My piano solo of Adagio from Pathetique Sonata by Beethoven is slightly altered from the original. There are a couple places where I have lengthened some staccato notes, which no one except true afficionados and pianists who have played the piece will notice.
The more important change I made is editing out the middle section in a minor key that might be less appropriate for some weddings. This change doesn’t happen until well into the piece, so not to worry. However, it does make the Adagio a bit shorter than it would normally be.
The Pathetique was shockingly original for it’s time. And no wonder – Beethoven once said that an artist “must never stand still.” Certainly, he stands as a musical giant astride the 18th and 19th centuries. His emotional performances as a pianist earned him the highest praise from some of his contemporaries; others claimed his violence at the keyboard was intolerable. He wrote notes in some pieces that didn’t even exist on the pianos of his day! Sadly, sound recording was not invented until 50 years after his death, so we cannot listen to the master at the piano.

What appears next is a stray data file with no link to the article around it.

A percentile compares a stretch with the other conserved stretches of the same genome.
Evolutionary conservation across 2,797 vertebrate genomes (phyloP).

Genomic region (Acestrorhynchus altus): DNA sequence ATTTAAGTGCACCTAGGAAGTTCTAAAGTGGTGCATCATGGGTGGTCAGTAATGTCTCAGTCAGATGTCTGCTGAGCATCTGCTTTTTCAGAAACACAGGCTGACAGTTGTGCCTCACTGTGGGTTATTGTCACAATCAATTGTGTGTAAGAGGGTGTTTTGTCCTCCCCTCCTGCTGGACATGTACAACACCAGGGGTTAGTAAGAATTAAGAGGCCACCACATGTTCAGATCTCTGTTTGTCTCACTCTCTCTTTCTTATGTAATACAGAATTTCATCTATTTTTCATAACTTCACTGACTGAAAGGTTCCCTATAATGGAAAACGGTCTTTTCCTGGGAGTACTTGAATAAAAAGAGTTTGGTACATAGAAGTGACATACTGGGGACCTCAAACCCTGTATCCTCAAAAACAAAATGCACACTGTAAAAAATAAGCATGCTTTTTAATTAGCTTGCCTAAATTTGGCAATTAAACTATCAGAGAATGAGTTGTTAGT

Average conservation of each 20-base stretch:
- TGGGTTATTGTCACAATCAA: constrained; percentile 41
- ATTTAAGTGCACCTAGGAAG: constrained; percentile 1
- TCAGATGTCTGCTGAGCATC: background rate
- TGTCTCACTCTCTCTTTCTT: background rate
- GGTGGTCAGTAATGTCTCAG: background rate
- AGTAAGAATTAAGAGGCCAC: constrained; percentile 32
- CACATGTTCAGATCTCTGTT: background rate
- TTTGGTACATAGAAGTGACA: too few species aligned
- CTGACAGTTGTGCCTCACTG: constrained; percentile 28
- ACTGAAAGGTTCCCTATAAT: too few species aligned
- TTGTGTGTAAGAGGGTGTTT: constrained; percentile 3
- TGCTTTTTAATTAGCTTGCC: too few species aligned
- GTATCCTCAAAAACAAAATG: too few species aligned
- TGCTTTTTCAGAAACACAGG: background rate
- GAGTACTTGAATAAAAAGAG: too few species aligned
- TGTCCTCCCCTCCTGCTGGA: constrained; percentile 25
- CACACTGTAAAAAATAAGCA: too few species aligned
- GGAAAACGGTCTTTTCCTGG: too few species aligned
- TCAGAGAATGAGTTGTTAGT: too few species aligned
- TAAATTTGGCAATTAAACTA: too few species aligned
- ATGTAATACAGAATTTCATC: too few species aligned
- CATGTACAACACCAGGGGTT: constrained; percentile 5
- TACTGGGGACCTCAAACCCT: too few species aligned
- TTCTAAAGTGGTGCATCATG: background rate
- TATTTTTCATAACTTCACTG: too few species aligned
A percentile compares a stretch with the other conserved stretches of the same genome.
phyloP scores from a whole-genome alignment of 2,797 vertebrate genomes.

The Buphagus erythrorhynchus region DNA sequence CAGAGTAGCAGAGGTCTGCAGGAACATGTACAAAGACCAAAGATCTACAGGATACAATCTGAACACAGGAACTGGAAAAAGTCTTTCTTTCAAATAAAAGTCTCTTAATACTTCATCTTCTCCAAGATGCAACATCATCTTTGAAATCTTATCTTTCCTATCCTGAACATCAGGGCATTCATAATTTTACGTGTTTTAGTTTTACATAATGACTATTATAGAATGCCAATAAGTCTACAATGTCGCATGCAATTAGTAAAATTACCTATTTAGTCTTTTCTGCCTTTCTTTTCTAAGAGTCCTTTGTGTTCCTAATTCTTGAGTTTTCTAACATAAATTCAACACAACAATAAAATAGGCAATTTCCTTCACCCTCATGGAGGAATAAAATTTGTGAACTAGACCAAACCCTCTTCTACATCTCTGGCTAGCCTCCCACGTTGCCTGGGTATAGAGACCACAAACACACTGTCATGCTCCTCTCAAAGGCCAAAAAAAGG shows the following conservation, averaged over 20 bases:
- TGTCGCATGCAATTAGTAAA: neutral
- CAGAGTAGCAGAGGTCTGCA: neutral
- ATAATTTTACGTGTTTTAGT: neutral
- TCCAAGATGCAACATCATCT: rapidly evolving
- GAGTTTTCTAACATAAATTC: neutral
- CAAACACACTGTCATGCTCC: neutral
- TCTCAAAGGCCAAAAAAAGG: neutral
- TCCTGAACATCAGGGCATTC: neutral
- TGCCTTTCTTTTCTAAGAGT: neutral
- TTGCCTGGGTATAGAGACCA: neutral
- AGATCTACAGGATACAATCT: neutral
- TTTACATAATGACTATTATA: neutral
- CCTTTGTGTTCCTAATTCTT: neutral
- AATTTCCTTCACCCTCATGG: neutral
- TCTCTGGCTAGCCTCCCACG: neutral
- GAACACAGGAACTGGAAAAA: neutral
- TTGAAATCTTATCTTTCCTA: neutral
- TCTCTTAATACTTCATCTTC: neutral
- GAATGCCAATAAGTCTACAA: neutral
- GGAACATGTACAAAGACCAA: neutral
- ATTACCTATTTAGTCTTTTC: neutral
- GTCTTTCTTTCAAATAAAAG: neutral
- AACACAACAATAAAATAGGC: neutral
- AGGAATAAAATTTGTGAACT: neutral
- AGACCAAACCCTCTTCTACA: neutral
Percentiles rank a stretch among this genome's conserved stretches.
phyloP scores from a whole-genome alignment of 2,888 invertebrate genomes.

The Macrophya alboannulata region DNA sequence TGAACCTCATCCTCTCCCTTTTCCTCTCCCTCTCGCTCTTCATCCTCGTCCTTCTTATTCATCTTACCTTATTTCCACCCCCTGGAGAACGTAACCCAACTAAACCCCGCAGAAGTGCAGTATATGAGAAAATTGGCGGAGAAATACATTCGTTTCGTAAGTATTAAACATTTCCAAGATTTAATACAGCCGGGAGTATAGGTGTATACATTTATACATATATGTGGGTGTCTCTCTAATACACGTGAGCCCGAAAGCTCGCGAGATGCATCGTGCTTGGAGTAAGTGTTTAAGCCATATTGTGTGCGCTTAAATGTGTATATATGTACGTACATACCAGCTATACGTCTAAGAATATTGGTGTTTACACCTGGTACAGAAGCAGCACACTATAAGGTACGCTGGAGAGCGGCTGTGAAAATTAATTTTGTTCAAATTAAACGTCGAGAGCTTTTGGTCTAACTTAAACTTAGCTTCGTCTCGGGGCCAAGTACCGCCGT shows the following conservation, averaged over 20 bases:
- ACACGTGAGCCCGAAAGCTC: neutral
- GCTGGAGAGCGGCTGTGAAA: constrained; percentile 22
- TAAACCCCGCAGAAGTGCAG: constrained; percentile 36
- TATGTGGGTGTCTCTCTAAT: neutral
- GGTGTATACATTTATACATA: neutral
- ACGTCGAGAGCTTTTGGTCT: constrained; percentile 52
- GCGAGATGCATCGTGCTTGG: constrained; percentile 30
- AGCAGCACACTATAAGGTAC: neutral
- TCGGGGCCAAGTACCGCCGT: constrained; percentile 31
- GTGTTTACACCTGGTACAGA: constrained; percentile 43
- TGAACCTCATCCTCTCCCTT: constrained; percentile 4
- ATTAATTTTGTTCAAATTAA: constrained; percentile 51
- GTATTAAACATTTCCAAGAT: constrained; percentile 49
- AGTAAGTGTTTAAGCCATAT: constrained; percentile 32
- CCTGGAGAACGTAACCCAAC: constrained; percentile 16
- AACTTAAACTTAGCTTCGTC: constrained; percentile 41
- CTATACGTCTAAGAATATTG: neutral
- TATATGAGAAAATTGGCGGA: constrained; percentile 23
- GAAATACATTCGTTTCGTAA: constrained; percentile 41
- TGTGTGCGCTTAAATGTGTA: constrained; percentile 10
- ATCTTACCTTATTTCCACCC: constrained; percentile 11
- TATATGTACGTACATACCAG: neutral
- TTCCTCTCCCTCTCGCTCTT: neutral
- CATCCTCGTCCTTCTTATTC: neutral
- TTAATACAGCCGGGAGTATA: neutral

Various modern rock groups and other artists have incorporated ideas and melodies from the Pathetique in their works – the band Kiss, on their album entitled Destroyer on the song “Great Expectation”, Jethro Tull, on the song”With You There To Help Me”, and Billy Joel and Wu Tang Clan. Additonally, it was included in the film “The Man Who Wasn’t There.”